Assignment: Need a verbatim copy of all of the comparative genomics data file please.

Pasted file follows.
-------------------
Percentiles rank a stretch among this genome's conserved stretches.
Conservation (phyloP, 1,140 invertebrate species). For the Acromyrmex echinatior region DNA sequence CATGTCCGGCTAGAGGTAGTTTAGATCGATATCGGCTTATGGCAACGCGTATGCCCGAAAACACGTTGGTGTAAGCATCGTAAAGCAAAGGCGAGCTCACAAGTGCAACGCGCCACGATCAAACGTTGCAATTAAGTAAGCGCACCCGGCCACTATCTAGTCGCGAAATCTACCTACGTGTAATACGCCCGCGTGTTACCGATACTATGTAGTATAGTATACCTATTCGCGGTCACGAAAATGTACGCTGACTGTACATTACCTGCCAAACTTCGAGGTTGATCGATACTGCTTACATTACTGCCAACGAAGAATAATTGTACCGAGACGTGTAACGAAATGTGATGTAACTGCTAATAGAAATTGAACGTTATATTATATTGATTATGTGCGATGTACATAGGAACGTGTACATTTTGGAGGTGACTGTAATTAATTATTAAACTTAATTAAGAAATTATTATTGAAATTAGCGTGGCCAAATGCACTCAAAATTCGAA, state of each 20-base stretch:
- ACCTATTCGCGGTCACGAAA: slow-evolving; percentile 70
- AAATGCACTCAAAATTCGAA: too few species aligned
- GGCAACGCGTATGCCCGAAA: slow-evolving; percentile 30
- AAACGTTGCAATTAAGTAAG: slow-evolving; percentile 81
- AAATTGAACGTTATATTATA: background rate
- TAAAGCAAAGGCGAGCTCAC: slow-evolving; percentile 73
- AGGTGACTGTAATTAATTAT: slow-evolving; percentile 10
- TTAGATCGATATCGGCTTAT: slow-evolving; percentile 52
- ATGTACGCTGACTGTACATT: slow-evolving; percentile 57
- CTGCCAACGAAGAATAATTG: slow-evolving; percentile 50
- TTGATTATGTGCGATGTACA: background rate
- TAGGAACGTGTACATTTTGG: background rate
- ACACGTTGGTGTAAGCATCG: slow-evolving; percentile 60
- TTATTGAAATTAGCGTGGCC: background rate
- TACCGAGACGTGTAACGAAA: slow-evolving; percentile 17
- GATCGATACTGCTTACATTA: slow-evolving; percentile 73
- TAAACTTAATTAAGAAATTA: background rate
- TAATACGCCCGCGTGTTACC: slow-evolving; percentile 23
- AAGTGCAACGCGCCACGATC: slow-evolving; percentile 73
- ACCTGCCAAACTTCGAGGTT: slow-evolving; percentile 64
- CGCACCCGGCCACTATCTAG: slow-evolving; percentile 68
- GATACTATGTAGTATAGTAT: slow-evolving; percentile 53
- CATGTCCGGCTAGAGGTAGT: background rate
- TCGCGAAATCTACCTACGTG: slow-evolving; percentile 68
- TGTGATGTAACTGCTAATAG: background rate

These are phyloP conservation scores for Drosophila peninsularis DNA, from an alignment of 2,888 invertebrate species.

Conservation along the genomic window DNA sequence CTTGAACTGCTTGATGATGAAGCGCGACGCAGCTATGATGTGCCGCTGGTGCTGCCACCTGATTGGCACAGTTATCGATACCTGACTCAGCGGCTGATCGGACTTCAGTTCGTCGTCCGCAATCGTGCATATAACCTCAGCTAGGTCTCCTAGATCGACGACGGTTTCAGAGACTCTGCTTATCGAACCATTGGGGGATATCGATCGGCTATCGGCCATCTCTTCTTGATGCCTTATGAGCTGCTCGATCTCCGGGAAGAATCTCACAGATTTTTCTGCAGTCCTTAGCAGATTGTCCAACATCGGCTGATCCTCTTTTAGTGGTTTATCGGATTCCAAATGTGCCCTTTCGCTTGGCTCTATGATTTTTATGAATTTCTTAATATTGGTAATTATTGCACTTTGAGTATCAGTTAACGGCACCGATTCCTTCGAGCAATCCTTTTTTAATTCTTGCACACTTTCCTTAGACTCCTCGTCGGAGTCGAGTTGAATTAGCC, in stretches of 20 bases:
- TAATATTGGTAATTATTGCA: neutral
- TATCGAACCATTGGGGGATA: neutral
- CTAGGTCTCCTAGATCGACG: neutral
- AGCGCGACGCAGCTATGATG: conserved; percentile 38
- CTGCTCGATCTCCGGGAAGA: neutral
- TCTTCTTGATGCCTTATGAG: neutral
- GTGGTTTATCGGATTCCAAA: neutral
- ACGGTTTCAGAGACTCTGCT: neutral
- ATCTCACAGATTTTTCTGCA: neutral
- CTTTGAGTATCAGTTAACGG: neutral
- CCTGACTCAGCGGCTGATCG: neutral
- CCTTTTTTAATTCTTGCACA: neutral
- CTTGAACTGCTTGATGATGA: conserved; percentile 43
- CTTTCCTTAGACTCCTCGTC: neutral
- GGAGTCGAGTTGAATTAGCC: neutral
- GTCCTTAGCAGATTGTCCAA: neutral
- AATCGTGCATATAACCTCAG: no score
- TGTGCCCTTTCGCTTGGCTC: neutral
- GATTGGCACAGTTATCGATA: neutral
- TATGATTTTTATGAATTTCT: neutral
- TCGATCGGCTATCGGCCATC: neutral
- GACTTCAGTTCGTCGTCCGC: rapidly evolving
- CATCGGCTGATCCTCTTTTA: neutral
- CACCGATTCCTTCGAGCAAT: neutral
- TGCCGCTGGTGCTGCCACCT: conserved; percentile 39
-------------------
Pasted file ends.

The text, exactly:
Percentiles rank a stretch among this genome's conserved stretches.
Conservation (phyloP, 1,140 invertebrate species). For the Acromyrmex echinatior region DNA sequence CATGTCCGGCTAGAGGTAGTTTAGATCGATATCGGCTTATGGCAACGCGTATGCCCGAAAACACGTTGGTGTAAGCATCGTAAAGCAAAGGCGAGCTCACAAGTGCAACGCGCCACGATCAAACGTTGCAATTAAGTAAGCGCACCCGGCCACTATCTAGTCGCGAAATCTACCTACGTGTAATACGCCCGCGTGTTACCGATACTATGTAGTATAGTATACCTATTCGCGGTCACGAAAATGTACGCTGACTGTACATTACCTGCCAAACTTCGAGGTTGATCGATACTGCTTACATTACTGCCAACGAAGAATAATTGTACCGAGACGTGTAACGAAATGTGATGTAACTGCTAATAGAAATTGAACGTTATATTATATTGATTATGTGCGATGTACATAGGAACGTGTACATTTTGGAGGTGACTGTAATTAATTATTAAACTTAATTAAGAAATTATTATTGAAATTAGCGTGGCCAAATGCACTCAAAATTCGAA, state of each 20-base stretch:
- ACCTATTCGCGGTCACGAAA: slow-evolving; percentile 70
- AAATGCACTCAAAATTCGAA: too few species aligned
- GGCAACGCGTATGCCCGAAA: slow-evolving; percentile 30
- AAACGTTGCAATTAAGTAAG: slow-evolving; percentile 81
- AAATTGAACGTTATATTATA: background rate
- TAAAGCAAAGGCGAGCTCAC: slow-evolving; percentile 73
- AGGTGACTGTAATTAATTAT: slow-evolving; percentile 10
- TTAGATCGATATCGGCTTAT: slow-evolving; percentile 52
- ATGTACGCTGACTGTACATT: slow-evolving; percentile 57
- CTGCCAACGAAGAATAATTG: slow-evolving; percentile 50
- TTGATTATGTGCGATGTACA: background rate
- TAGGAACGTGTACATTTTGG: background rate
- ACACGTTGGTGTAAGCATCG: slow-evolving; percentile 60
- TTATTGAAATTAGCGTGGCC: background rate
- TACCGAGACGTGTAACGAAA: slow-evolving; percentile 17
- GATCGATACTGCTTACATTA: slow-evolving; percentile 73
- TAAACTTAATTAAGAAATTA: background rate
- TAATACGCCCGCGTGTTACC: slow-evolving; percentile 23
- AAGTGCAACGCGCCACGATC: slow-evolving; percentile 73
- ACCTGCCAAACTTCGAGGTT: slow-evolving; percentile 64
- CGCACCCGGCCACTATCTAG: slow-evolving; percentile 68
- GATACTATGTAGTATAGTAT: slow-evolving; percentile 53
- CATGTCCGGCTAGAGGTAGT: background rate
- TCGCGAAATCTACCTACGTG: slow-evolving; percentile 68
- TGTGATGTAACTGCTAATAG: background rate

These are phyloP conservation scores for Drosophila peninsularis DNA, from an alignment of 2,888 invertebrate species.

Conservation along the genomic window DNA sequence CTTGAACTGCTTGATGATGAAGCGCGACGCAGCTATGATGTGCCGCTGGTGCTGCCACCTGATTGGCACAGTTATCGATACCTGACTCAGCGGCTGATCGGACTTCAGTTCGTCGTCCGCAATCGTGCATATAACCTCAGCTAGGTCTCCTAGATCGACGACGGTTTCAGAGACTCTGCTTATCGAACCATTGGGGGATATCGATCGGCTATCGGCCATCTCTTCTTGATGCCTTATGAGCTGCTCGATCTCCGGGAAGAATCTCACAGATTTTTCTGCAGTCCTTAGCAGATTGTCCAACATCGGCTGATCCTCTTTTAGTGGTTTATCGGATTCCAAATGTGCCCTTTCGCTTGGCTCTATGATTTTTATGAATTTCTTAATATTGGTAATTATTGCACTTTGAGTATCAGTTAACGGCACCGATTCCTTCGAGCAATCCTTTTTTAATTCTTGCACACTTTCCTTAGACTCCTCGTCGGAGTCGAGTTGAATTAGCC, in stretches of 20 bases:
- TAATATTGGTAATTATTGCA: neutral
- TATCGAACCATTGGGGGATA: neutral
- CTAGGTCTCCTAGATCGACG: neutral
- AGCGCGACGCAGCTATGATG: conserved; percentile 38
- CTGCTCGATCTCCGGGAAGA: neutral
- TCTTCTTGATGCCTTATGAG: neutral
- GTGGTTTATCGGATTCCAAA: neutral
- ACGGTTTCAGAGACTCTGCT: neutral
- ATCTCACAGATTTTTCTGCA: neutral
- CTTTGAGTATCAGTTAACGG: neutral
- CCTGACTCAGCGGCTGATCG: neutral
- CCTTTTTTAATTCTTGCACA: neutral
- CTTGAACTGCTTGATGATGA: conserved; percentile 43
- CTTTCCTTAGACTCCTCGTC: neutral
- GGAGTCGAGTTGAATTAGCC: neutral
- GTCCTTAGCAGATTGTCCAA: neutral
- AATCGTGCATATAACCTCAG: no score
- TGTGCCCTTTCGCTTGGCTC: neutral
- GATTGGCACAGTTATCGATA: neutral
- TATGATTTTTATGAATTTCT: neutral
- TCGATCGGCTATCGGCCATC: neutral
- GACTTCAGTTCGTCGTCCGC: rapidly evolving
- CATCGGCTGATCCTCTTTTA: neutral
- CACCGATTCCTTCGAGCAAT: neutral
- TGCCGCTGGTGCTGCCACCT: conserved; percentile 39